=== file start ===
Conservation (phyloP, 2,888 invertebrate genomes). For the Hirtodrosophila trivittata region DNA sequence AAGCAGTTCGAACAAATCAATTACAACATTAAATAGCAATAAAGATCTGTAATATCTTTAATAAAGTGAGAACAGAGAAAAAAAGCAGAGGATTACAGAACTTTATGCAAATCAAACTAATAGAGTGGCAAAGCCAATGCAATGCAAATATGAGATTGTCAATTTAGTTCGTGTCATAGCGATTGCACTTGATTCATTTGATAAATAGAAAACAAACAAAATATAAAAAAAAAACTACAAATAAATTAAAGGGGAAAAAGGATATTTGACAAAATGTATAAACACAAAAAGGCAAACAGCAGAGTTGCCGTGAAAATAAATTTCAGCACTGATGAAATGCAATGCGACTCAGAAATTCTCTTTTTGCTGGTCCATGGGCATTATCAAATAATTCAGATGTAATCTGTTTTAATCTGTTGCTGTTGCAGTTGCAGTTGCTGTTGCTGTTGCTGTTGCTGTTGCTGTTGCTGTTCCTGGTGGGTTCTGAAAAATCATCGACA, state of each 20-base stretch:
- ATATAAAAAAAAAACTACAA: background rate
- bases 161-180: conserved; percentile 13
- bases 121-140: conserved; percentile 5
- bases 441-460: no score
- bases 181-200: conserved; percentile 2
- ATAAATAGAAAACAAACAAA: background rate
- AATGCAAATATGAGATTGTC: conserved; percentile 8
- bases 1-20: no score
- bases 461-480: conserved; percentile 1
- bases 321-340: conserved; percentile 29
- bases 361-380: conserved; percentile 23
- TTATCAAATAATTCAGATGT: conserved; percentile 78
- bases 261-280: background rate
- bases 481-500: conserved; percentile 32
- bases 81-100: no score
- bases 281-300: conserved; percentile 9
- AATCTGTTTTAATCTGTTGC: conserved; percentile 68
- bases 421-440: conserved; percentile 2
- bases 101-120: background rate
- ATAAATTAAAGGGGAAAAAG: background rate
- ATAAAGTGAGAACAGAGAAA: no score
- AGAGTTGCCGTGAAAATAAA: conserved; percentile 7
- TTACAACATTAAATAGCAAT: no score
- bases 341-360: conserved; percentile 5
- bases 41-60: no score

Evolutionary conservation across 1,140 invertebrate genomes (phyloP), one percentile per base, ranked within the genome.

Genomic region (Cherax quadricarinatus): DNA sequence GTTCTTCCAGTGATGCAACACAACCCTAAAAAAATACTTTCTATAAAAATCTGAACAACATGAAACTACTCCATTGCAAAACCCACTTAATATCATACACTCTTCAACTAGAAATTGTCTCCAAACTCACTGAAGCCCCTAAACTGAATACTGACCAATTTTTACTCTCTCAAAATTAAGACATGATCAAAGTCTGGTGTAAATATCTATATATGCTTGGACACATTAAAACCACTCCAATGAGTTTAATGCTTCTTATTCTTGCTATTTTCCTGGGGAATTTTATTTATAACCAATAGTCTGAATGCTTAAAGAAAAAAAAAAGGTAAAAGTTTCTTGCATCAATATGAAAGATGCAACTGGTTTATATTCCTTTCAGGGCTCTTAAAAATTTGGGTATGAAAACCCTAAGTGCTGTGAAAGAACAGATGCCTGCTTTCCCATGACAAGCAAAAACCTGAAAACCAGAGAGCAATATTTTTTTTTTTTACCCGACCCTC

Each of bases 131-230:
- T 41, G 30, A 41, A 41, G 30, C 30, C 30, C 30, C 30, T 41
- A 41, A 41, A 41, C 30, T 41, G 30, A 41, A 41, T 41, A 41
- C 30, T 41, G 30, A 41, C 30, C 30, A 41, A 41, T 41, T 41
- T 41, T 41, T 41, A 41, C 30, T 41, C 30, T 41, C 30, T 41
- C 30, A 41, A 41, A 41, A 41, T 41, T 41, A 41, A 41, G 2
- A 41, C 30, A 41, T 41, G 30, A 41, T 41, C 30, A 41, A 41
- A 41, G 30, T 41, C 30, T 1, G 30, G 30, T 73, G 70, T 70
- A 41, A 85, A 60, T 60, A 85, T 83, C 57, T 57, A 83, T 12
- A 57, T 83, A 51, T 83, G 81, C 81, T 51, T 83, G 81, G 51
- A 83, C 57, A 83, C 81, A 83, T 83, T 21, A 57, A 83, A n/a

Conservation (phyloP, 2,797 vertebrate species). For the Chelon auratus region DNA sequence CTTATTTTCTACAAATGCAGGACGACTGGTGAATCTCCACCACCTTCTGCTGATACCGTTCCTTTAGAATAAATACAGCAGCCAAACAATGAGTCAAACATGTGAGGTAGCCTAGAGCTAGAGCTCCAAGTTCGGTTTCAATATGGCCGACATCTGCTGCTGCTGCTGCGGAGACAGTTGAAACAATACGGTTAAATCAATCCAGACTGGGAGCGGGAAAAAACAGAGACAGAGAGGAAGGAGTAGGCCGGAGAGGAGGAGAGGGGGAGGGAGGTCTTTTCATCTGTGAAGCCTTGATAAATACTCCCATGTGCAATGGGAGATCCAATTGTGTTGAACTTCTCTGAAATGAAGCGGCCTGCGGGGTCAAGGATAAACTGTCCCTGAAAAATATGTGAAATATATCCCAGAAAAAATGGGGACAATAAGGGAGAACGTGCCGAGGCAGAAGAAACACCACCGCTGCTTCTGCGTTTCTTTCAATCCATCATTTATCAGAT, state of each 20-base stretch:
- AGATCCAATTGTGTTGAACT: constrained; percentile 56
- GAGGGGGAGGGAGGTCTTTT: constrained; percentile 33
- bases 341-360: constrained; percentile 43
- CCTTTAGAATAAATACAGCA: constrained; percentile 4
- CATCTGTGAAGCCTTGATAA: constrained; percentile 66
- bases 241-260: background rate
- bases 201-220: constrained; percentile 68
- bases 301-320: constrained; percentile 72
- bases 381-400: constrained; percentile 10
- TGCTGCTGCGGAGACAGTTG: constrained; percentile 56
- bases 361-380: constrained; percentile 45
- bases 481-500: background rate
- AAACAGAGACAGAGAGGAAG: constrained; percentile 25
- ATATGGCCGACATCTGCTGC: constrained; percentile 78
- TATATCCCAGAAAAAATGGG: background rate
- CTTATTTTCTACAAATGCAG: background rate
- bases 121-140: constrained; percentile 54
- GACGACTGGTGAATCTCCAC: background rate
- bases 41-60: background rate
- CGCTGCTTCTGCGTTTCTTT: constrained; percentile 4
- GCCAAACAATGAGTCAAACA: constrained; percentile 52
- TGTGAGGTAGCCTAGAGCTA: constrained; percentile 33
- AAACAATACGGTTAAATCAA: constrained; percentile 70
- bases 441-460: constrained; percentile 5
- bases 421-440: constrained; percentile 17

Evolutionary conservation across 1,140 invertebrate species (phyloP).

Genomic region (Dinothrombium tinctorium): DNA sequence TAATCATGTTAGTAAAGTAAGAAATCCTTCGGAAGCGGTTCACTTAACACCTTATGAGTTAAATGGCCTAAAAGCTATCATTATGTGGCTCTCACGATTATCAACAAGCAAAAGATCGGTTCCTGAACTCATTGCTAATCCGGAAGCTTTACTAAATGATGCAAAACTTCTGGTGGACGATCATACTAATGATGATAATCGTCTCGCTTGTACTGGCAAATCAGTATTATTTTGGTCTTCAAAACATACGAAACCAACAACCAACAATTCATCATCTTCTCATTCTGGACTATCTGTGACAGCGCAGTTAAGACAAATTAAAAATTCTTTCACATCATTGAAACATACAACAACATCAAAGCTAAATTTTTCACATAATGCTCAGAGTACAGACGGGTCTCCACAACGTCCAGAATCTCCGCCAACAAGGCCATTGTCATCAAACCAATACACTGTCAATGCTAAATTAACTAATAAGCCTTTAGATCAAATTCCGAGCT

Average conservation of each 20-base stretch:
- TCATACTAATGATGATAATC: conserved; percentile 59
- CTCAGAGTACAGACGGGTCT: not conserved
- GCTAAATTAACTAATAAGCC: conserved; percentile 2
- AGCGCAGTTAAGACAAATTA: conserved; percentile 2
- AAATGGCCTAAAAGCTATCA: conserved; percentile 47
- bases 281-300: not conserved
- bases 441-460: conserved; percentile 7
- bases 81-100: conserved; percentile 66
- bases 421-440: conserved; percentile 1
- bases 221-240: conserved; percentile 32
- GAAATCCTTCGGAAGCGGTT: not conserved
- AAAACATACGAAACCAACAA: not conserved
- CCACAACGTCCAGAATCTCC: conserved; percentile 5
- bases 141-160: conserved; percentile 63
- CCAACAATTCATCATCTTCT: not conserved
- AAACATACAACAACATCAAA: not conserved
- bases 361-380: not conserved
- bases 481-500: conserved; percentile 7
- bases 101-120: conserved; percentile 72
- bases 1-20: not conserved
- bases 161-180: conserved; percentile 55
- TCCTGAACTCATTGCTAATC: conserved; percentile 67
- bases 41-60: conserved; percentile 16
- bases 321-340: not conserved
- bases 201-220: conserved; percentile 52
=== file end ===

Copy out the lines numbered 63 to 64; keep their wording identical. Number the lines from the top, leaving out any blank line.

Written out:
- AAACAATACGGTTAAATCAA: constrained; percentile 70
- bases 441-460: constrained; percentile 5